The Flemish education sector is once again sounding the alarm bells, this time with greater urgency, warning that schools are seeing their financial resources being drastically reduced, which in turn is impacting the quality of education.
Inflation is continuing to skyrocket, not only impacting the purchasing power of businesses and families but also of schools, which have lost 20% to 40% of purchasing power lost between 2008 and 2022 and are finding it increasingly difficult to make ends meet, while challenges faced by the sector are progressively growing.
“A combination of external factors and government decisions are making it harder for schools every year to make their budgets work,” Lieven Boeve, Director-General of Catholic Education Flanders, the umbrella organisation for education in Flanders, said.
“This is detrimental to the quality of education. The cries for help regarding the financial viability of schools continue to grow.”
This was confirmed by Paul Buyck on behalf of the Overleg Kleine Onderwijsverstrekkers, a collaboration of four various forms of education, who stressed that there is a “financial limit to the resilience of schools.”
“Our schools are challenged to offer quality education free of charge to children in a diverse society. This is not evident today.”
“In addition to the structural problem of the shortage of teachers, we are faced with high bills that have a negative effect on our educational scope. The pressure on schools is high. We ask for a sustainable policy on the level of staff as well as on the financial level.”
€300 million lost
The key players in the education sector have created a memorandum, headlined “Even after the pandemic, schools must remain open,” in which they plea for help for the entire Dutch-speaking education sector in Flanders and the Brussels-Capital Region.
While the effect of inflation increases the costs of schools — think rising energy prices and renovation costs — revenues have not followed, and the indexation of the operating funds, which has been non-existent or incomplete, has further worsened this situation.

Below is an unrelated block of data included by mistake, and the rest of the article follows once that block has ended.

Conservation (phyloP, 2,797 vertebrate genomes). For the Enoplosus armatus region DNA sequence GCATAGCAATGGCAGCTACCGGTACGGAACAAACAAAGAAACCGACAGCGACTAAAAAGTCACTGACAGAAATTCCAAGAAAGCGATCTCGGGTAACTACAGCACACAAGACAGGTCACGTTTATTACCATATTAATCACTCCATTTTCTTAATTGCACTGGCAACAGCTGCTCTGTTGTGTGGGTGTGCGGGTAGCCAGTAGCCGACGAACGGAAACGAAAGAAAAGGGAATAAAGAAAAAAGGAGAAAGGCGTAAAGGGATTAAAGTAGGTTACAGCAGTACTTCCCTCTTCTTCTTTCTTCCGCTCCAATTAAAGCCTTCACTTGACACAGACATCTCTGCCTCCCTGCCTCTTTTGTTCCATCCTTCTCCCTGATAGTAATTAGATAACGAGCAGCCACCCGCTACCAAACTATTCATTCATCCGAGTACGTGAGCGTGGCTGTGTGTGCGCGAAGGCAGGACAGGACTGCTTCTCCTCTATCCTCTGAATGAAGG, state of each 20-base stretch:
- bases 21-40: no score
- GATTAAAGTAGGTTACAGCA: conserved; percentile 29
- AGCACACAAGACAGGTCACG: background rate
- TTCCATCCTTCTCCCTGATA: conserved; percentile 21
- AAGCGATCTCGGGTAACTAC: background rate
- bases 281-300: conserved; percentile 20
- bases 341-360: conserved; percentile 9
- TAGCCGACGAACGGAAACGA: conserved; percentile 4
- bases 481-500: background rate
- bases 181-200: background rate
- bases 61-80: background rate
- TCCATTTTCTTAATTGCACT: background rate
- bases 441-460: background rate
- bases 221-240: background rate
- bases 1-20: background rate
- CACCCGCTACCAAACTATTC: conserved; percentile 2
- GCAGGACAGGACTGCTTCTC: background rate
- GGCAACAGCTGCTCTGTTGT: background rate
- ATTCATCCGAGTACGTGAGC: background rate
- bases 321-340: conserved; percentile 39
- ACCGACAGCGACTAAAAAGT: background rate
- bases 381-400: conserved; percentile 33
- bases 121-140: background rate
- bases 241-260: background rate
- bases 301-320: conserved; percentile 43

As a result of this, schools lose more purchasing power every year. For 2021-22, the deficit compared to the reference year 2008-09 is about €300 million.
Walentina Cools, General Director of the Educational Association of Towns and Municipalities (OVSG), stressed that schools do not want parents and pupils to foot the bill. “Everyone should have access to quality education, that is a basic right.”
Structural investments needed
The groups called on the government to solve this issue structurally by allocating extra operating funds to compensate for the historical savings and translate an increase or decrease in pupil numbers into an equally large increase or decrease in operating subsidies.
Boeven also stressed that investments that are made must be in line with educational needs, which requires a stable and reliable investment framework, and for schools’ voices to be heard in this.
In response to the organisations’ statement, Flemish Minister of Education Ben Weyts said the education budget has risen sharply since the start of this government. “There will be an additional €2.4 billion this term – there is no other area of competence in Flanders where the budget is rising as much as in Education.”
“Of course, everything can still be better. I am well aware that schools are having a hard time in the current circumstances. That is why I want to continue the momentum of extra resources in the coming years,” Beke added.